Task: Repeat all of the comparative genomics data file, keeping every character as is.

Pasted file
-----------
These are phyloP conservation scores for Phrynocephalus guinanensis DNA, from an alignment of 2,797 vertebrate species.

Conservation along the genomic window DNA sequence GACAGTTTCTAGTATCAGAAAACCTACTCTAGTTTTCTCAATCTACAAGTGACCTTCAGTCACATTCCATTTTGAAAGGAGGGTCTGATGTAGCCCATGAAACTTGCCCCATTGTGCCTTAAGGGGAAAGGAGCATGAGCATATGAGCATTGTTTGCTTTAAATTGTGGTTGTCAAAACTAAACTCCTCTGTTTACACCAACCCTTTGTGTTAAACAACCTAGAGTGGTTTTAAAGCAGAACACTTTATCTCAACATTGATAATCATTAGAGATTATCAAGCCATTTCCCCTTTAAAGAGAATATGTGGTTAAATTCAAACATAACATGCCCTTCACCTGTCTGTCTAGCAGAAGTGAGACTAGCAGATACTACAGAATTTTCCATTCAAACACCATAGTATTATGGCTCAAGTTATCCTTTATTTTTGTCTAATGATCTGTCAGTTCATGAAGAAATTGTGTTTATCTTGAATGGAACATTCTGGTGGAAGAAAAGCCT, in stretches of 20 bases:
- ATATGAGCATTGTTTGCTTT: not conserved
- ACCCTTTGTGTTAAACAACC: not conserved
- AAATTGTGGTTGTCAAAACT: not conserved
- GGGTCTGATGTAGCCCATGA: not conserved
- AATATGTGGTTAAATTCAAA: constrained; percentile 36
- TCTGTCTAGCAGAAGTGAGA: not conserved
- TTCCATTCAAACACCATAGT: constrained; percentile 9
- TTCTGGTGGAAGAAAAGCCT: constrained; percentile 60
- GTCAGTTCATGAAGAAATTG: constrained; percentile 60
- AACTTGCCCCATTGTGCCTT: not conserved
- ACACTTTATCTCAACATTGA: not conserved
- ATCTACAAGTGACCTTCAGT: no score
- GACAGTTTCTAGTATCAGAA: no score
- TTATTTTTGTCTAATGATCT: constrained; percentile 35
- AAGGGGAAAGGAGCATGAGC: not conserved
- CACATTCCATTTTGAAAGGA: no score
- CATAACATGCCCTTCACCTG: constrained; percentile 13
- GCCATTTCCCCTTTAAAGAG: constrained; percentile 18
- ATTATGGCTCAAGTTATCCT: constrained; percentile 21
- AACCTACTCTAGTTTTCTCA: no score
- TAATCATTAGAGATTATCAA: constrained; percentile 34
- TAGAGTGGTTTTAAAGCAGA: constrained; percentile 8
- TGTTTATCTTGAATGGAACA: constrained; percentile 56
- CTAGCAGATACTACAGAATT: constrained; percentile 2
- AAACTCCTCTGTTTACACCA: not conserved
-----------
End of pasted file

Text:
These are phyloP conservation scores for Phrynocephalus guinanensis DNA, from an alignment of 2,797 vertebrate species.

Conservation along the genomic window DNA sequence GACAGTTTCTAGTATCAGAAAACCTACTCTAGTTTTCTCAATCTACAAGTGACCTTCAGTCACATTCCATTTTGAAAGGAGGGTCTGATGTAGCCCATGAAACTTGCCCCATTGTGCCTTAAGGGGAAAGGAGCATGAGCATATGAGCATTGTTTGCTTTAAATTGTGGTTGTCAAAACTAAACTCCTCTGTTTACACCAACCCTTTGTGTTAAACAACCTAGAGTGGTTTTAAAGCAGAACACTTTATCTCAACATTGATAATCATTAGAGATTATCAAGCCATTTCCCCTTTAAAGAGAATATGTGGTTAAATTCAAACATAACATGCCCTTCACCTGTCTGTCTAGCAGAAGTGAGACTAGCAGATACTACAGAATTTTCCATTCAAACACCATAGTATTATGGCTCAAGTTATCCTTTATTTTTGTCTAATGATCTGTCAGTTCATGAAGAAATTGTGTTTATCTTGAATGGAACATTCTGGTGGAAGAAAAGCCT, in stretches of 20 bases:
- ATATGAGCATTGTTTGCTTT: not conserved
- ACCCTTTGTGTTAAACAACC: not conserved
- AAATTGTGGTTGTCAAAACT: not conserved
- GGGTCTGATGTAGCCCATGA: not conserved
- AATATGTGGTTAAATTCAAA: constrained; percentile 36
- TCTGTCTAGCAGAAGTGAGA: not conserved
- TTCCATTCAAACACCATAGT: constrained; percentile 9
- TTCTGGTGGAAGAAAAGCCT: constrained; percentile 60
- GTCAGTTCATGAAGAAATTG: constrained; percentile 60
- AACTTGCCCCATTGTGCCTT: not conserved
- ACACTTTATCTCAACATTGA: not conserved
- ATCTACAAGTGACCTTCAGT: no score
- GACAGTTTCTAGTATCAGAA: no score
- TTATTTTTGTCTAATGATCT: constrained; percentile 35
- AAGGGGAAAGGAGCATGAGC: not conserved
- CACATTCCATTTTGAAAGGA: no score
- CATAACATGCCCTTCACCTG: constrained; percentile 13
- GCCATTTCCCCTTTAAAGAG: constrained; percentile 18
- ATTATGGCTCAAGTTATCCT: constrained; percentile 21
- AACCTACTCTAGTTTTCTCA: no score
- TAATCATTAGAGATTATCAA: constrained; percentile 34
- TAGAGTGGTTTTAAAGCAGA: constrained; percentile 8
- TGTTTATCTTGAATGGAACA: constrained; percentile 56
- CTAGCAGATACTACAGAATT: constrained; percentile 2
- AAACTCCTCTGTTTACACCA: not conserved